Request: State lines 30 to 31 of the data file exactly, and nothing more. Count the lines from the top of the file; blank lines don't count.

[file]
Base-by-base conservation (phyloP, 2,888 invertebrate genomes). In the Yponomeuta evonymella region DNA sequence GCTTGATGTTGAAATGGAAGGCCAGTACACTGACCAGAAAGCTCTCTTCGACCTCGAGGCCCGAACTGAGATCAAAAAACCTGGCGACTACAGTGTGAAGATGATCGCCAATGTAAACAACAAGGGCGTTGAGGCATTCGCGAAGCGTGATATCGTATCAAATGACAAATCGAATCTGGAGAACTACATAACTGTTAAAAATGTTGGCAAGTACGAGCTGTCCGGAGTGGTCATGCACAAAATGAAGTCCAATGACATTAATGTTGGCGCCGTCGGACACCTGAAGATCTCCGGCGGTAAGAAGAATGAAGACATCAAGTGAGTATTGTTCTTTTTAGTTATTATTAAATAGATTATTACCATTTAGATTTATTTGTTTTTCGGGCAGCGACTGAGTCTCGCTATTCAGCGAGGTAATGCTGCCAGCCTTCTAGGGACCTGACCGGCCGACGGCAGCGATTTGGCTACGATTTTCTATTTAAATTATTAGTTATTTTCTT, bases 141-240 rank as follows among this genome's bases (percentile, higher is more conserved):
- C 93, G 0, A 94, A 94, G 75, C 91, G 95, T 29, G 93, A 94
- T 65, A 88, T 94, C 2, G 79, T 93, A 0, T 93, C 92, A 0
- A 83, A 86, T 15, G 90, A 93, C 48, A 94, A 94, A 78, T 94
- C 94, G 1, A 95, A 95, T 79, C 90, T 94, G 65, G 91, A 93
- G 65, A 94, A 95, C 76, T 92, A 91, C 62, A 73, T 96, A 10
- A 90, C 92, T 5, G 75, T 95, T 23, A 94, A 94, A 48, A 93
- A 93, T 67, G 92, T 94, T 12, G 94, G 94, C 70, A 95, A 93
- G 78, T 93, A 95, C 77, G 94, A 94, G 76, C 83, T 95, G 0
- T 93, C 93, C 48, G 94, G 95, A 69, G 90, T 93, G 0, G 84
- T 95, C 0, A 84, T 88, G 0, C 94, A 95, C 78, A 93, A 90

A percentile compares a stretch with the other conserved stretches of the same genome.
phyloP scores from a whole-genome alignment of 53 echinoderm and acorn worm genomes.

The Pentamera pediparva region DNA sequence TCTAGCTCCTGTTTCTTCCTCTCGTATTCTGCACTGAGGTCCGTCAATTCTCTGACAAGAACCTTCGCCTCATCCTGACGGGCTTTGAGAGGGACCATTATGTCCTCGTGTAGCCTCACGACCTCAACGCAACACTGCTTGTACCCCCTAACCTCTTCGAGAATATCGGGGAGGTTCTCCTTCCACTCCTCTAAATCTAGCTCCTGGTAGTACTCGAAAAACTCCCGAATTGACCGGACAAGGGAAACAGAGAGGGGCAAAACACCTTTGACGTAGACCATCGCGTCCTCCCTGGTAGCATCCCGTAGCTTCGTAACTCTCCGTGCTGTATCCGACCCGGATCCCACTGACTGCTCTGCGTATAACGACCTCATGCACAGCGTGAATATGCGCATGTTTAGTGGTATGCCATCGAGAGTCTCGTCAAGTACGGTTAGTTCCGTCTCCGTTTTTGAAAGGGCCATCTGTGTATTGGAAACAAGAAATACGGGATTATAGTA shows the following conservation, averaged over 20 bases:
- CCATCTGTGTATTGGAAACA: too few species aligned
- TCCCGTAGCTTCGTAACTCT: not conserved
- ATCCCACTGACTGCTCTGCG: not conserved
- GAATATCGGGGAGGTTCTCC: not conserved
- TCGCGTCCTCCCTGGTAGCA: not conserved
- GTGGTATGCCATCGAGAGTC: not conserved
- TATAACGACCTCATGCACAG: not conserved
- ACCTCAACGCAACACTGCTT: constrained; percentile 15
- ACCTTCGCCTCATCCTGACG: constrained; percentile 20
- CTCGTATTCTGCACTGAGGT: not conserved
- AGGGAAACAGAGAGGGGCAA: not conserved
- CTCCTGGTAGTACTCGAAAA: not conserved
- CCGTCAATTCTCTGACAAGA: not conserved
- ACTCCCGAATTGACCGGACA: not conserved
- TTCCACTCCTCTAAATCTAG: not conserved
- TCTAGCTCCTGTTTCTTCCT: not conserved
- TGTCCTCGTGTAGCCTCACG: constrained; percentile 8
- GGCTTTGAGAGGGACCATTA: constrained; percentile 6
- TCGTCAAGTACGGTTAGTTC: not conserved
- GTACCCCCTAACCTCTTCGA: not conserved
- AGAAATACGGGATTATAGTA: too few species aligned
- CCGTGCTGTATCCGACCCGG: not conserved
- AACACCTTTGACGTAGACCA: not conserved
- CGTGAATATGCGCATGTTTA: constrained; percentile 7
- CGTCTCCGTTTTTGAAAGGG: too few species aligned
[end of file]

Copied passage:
- TCTAGCTCCTGTTTCTTCCT: not conserved
- TGTCCTCGTGTAGCCTCACG: constrained; percentile 8